On the dragonfly front, BLUE CORPORALS (tenerals & some already "BLUE")
and MANTLED BASKETTAILS (1st seen April 30) are flying. And a
TWIN-SPOTTED SPIKETAIL was seen April 27 in the NJ Pine Barrens at
Harrisville. CMBO's dragonfly pond in Goshen has been an overwintering
nursery for many dragonflies and we're finding shed skins from Blue
Corporals and damselflies. New species should be emerging on every warm
and sunny day. A "Butterfly & Dragonfly Walk" with Pat Sutton meets at
the Dennisville RR tracks every Wednesday from 10 a.m.-Noon.
Butterflies and all other elements of natural history are savored with
Mark Garland during "The Nature of Cape May," an outing every Thursday
at 9:00 a.m. at the Higbee Beach Wildlife Management Area. A "Dragonfly
Workshop & Walk" will be held on Saturday, June 7, from 10:00 a.m. to
4:00 p.m. Call (609) 861-0700 x11 to register.
BALD EAGLES are the second earliest nesting bird. 38 pairs were active
in New Jersey by February and March. Sadly a number of these pairs
either did not nest or their nest failed. As of late April @ 23 pairs
are still active with growing young, and some young are almost two
months old now. By mid-June they will be ready to fly. One new nest is
deep within Beaver Swamp WMA, just up Sluice Creek from the Cape May
Bird Observatory's Center in Goshen. Keen observers spot one of the
adults from this nest almost daily as it flys down Sluice Creek and over
CMBO on its way out to the Delaware Bay. On May 3rd an adult with
sizable prey flew over the center.
As the calendar page turned to May, migrant songbirds really began to
flood in. Almost all of our nesting birds are back, some already
building nests (like the Blue-gray Gnatchatchers on Sunset Road in
Belleplain). Tag along on one of the "CMBO walks at Belleplain State
Forest" for a chance to see these nesting warblers: YELLOW-THROATED
WARBLER, PINE WARBLER, PRAIRIE WARBLER, PROTHONOTARY WARBLER, HOODED
WARBLER, WORM-EATING WARBLER, YELLOW WARBLER, BLUE-WINGED WARBLER,
OVENBIRD, LOUISIANA WATERTHRUSH, and others. These walks begin at 7:30
a.m. every Thursday in May plus some Saturdays (May 24 and 31). If you
know the "regular" places in Belleplain but want to walk some lesser
known trails, try "Back Trails of Belleplain" on Monday mornings through
May 12, 7:30-9:30 a.m.
PIPING PLOVERS were on eggs as/of May 7 at the Cape May Migratory Bird
Refuge! Many OSPREY are sitting low on the nest, probably on eggs by
At the Cape May Bird Observatory Center in Goshen PURPLE MARTINS and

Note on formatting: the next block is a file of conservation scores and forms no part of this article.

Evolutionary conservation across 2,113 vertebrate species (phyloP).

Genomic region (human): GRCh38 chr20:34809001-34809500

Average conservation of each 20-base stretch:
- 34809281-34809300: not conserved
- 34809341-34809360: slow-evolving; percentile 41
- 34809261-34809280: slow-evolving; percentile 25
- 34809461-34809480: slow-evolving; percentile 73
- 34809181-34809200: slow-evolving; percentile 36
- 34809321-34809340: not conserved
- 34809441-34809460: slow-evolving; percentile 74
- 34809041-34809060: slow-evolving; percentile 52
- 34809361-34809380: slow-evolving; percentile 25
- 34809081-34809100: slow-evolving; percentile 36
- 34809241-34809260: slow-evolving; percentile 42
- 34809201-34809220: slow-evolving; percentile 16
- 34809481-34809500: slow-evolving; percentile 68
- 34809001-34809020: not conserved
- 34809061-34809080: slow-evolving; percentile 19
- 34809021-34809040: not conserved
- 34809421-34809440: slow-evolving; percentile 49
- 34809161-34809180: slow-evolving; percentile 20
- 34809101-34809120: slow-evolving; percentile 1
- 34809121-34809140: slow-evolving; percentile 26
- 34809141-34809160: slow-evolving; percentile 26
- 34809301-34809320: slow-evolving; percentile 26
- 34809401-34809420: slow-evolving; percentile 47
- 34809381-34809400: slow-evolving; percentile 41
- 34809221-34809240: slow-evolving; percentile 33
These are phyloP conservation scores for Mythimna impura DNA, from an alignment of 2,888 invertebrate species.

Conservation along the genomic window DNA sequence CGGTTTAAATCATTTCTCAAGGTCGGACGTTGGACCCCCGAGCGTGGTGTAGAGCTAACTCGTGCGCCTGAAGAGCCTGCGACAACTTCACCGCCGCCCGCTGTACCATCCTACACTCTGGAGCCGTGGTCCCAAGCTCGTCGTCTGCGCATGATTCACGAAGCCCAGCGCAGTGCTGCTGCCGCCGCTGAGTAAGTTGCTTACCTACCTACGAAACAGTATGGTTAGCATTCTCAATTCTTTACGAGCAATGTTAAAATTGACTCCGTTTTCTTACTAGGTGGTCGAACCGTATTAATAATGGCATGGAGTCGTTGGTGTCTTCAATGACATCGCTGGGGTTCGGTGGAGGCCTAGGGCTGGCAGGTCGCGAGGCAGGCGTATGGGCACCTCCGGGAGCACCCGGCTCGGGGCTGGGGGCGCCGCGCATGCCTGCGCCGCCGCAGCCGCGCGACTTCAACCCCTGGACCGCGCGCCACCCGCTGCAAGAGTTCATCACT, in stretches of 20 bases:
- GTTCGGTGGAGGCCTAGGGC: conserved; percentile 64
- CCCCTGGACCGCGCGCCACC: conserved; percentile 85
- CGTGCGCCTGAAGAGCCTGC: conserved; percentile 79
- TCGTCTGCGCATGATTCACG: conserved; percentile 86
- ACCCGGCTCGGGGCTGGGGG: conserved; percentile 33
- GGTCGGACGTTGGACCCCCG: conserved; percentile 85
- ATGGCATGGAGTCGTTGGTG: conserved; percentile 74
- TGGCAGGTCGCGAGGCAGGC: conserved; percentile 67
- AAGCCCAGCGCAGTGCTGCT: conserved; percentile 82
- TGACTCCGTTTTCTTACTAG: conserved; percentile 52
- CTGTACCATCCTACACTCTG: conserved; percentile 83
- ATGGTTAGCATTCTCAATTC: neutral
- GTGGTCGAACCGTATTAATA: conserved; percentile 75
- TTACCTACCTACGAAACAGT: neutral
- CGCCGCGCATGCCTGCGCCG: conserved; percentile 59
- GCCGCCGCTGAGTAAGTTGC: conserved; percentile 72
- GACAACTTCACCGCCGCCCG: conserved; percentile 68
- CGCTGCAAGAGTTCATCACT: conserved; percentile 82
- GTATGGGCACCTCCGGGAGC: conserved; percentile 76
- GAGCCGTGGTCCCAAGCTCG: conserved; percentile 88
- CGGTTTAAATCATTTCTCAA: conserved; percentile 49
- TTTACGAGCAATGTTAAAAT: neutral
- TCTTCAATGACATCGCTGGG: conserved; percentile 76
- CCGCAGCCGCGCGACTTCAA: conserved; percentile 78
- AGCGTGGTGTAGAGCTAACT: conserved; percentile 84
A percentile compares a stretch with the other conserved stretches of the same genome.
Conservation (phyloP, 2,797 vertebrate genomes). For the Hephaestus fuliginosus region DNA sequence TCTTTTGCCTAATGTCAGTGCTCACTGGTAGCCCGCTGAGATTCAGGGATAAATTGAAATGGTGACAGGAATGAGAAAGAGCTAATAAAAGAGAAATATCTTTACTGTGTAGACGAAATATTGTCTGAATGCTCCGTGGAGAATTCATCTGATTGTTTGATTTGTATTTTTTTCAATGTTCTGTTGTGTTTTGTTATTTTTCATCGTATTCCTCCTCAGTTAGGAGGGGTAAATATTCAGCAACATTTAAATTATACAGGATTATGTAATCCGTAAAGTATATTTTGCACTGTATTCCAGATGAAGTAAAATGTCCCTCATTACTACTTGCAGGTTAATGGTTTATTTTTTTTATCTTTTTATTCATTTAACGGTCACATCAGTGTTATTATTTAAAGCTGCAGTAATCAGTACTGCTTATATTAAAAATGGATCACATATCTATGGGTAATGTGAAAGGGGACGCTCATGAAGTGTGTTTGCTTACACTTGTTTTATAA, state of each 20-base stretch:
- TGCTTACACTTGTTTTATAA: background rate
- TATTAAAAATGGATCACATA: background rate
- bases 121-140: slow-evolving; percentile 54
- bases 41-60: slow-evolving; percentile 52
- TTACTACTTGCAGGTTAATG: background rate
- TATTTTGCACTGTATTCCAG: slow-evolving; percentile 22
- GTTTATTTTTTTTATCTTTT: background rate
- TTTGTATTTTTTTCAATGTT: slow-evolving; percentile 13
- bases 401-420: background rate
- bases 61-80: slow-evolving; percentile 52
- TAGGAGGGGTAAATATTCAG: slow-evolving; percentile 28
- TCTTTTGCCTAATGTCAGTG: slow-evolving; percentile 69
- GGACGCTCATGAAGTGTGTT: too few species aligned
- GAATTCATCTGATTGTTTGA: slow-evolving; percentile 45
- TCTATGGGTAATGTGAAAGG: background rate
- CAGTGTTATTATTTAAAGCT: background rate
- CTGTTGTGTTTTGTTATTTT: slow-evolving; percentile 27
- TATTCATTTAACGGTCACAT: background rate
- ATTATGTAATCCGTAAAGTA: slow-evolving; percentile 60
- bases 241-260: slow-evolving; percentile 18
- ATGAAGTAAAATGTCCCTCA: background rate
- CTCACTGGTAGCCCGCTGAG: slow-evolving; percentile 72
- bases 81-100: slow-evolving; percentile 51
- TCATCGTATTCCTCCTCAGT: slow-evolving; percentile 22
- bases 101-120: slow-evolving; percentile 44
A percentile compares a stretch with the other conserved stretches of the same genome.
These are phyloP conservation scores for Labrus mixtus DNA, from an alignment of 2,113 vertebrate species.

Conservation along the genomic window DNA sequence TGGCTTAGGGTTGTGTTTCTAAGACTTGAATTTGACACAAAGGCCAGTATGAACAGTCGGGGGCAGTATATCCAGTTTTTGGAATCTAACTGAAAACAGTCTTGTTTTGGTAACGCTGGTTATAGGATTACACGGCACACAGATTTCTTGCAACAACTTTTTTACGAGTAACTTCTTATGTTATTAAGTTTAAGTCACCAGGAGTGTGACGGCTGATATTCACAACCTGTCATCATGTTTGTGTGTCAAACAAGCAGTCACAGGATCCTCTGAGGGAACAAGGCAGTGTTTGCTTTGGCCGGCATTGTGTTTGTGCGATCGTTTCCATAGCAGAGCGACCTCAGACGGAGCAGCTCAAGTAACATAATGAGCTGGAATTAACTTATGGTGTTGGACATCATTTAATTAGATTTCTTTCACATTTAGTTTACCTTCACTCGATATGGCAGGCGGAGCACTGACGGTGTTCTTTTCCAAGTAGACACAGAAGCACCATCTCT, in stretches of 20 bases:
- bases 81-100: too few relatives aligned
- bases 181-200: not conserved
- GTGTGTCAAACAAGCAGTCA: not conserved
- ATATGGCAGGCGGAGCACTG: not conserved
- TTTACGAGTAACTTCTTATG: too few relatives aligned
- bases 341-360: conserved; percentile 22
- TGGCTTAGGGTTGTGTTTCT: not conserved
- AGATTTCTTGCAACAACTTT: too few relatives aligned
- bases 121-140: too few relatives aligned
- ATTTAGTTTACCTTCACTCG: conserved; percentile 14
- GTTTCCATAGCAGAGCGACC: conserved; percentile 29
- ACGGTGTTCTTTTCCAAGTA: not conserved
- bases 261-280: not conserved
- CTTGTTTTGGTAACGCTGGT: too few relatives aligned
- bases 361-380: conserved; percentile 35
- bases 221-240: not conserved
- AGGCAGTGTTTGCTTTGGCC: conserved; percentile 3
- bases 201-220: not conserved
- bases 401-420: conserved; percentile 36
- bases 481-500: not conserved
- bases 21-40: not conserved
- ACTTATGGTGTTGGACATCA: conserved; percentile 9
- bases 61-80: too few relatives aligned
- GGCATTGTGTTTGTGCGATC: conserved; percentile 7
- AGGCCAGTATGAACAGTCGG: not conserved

TREE SWALLOWS are showing interest in nest boxes, ORCHARD ORIOLES are
back in the large trees, and RUBY-THROATED HUMMINGBIRDS are daily. Male
Ruby-throats arrived first but females are back now in force too. Be
looking for the male's display flight, a dramatic "pendulum swing." He
performs it right over the female. Be sure to get your feeders up,
especially if you would like them to nest in your yard. Clean feeders
at least once a week, even if use is minimal. And of course be sure to
also provide a lush butterfly & hummingbird garden.
This past winter's snowfall (unusual for South Jersey) flattened the
winter stand of marsh grasses. The result . . . CLAPPER RAILS have been
EASY to see at places like Jakes Landing. One pair mated right next to
the parking lot in full view during CMBO's final "Clapper Rail Madness"
walk on May 2. On the saltmarsh at Jakes Landing WILLETS, FORSTER'S
TERNS, SEASIDE SPARROWS, and MEADOWLARKS have been in full song and also
easy to see. Along the wooded portion of Jakes Landing Road bird songs
include GREAT CRESTED FLYCATCHER, YELLOW-BILLED CUCKOO, WHITE-EYED
VIREO, WOOD THRUSH, and many more. The field on Jakes Landing Road now
has calling BLUE GROSBEAK, PRAIRIE WARBLER, and more. It's a great
place to learn songs, and you can learn them under the tutelage of Pat
Sutton on her "Birding by Ear Walk" each Wednesday from 7:30-9:30 a.m.
"Back Bay Birding By Boat" cruises, every Sunday and Monday (10 a.m. to
1 p.m.), offer comfortable and close looks at shorebirds, herons,
egrets, Ospreys, and maybe even a rail or two as the boat travels
through the saltmarsh and back bays (call Wildlife Unlimited, call
609-884-3100 to register for these CMBO-sponsored trips). A special